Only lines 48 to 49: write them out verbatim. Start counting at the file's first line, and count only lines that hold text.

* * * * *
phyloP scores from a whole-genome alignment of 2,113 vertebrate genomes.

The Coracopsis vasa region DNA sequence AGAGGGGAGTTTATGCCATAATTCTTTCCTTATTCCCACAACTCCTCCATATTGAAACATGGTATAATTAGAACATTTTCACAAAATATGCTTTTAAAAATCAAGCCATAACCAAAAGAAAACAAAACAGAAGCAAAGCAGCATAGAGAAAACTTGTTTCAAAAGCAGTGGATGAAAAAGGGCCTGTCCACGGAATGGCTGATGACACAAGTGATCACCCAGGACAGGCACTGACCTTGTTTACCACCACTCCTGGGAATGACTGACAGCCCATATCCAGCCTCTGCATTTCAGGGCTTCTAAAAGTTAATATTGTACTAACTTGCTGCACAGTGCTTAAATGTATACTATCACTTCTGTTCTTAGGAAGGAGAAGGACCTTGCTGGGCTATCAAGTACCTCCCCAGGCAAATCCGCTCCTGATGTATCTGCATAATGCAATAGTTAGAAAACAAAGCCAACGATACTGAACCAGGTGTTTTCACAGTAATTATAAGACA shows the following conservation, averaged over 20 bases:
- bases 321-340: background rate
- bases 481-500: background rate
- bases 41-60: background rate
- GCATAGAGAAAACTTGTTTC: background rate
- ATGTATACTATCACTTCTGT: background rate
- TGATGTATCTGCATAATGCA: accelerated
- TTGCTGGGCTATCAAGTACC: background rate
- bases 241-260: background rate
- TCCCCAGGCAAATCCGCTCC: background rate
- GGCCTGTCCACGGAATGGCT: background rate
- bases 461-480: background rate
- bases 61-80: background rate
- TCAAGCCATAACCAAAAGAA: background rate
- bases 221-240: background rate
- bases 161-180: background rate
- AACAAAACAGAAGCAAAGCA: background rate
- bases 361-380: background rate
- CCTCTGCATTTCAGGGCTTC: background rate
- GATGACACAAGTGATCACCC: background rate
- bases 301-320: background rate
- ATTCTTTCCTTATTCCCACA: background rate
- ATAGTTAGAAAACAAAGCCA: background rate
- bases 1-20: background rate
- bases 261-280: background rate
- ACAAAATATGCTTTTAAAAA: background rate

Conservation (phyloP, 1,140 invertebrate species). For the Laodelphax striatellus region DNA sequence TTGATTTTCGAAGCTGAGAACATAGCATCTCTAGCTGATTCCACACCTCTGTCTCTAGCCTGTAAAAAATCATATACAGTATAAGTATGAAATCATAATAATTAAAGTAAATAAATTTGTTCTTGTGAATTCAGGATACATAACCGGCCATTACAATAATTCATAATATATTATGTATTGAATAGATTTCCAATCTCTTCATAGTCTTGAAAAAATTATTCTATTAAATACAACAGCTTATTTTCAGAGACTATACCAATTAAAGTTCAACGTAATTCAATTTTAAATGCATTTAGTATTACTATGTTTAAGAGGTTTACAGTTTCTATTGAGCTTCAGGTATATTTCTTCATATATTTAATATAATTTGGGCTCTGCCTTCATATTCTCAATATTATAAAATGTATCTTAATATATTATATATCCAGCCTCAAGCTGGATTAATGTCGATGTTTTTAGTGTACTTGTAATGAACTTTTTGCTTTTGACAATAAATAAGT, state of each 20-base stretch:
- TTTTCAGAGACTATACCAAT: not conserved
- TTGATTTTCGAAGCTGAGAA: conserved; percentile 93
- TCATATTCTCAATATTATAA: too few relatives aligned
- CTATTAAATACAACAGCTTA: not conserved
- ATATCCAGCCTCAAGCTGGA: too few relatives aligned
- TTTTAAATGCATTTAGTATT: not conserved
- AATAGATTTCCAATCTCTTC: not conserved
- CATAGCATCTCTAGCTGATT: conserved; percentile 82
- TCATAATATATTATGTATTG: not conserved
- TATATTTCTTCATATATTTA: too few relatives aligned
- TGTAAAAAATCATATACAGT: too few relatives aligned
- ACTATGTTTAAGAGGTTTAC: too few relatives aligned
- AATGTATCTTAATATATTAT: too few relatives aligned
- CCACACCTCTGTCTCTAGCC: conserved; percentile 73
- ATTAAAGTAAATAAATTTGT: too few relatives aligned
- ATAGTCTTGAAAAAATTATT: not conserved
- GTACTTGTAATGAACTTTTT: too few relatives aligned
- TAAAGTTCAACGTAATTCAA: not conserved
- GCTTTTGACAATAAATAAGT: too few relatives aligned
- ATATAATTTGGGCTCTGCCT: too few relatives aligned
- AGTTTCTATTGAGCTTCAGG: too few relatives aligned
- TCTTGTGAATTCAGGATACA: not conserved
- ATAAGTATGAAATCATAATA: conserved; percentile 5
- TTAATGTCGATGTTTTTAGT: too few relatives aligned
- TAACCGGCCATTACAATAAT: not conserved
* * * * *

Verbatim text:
- ATATAATTTGGGCTCTGCCT: too few relatives aligned
- AGTTTCTATTGAGCTTCAGG: too few relatives aligned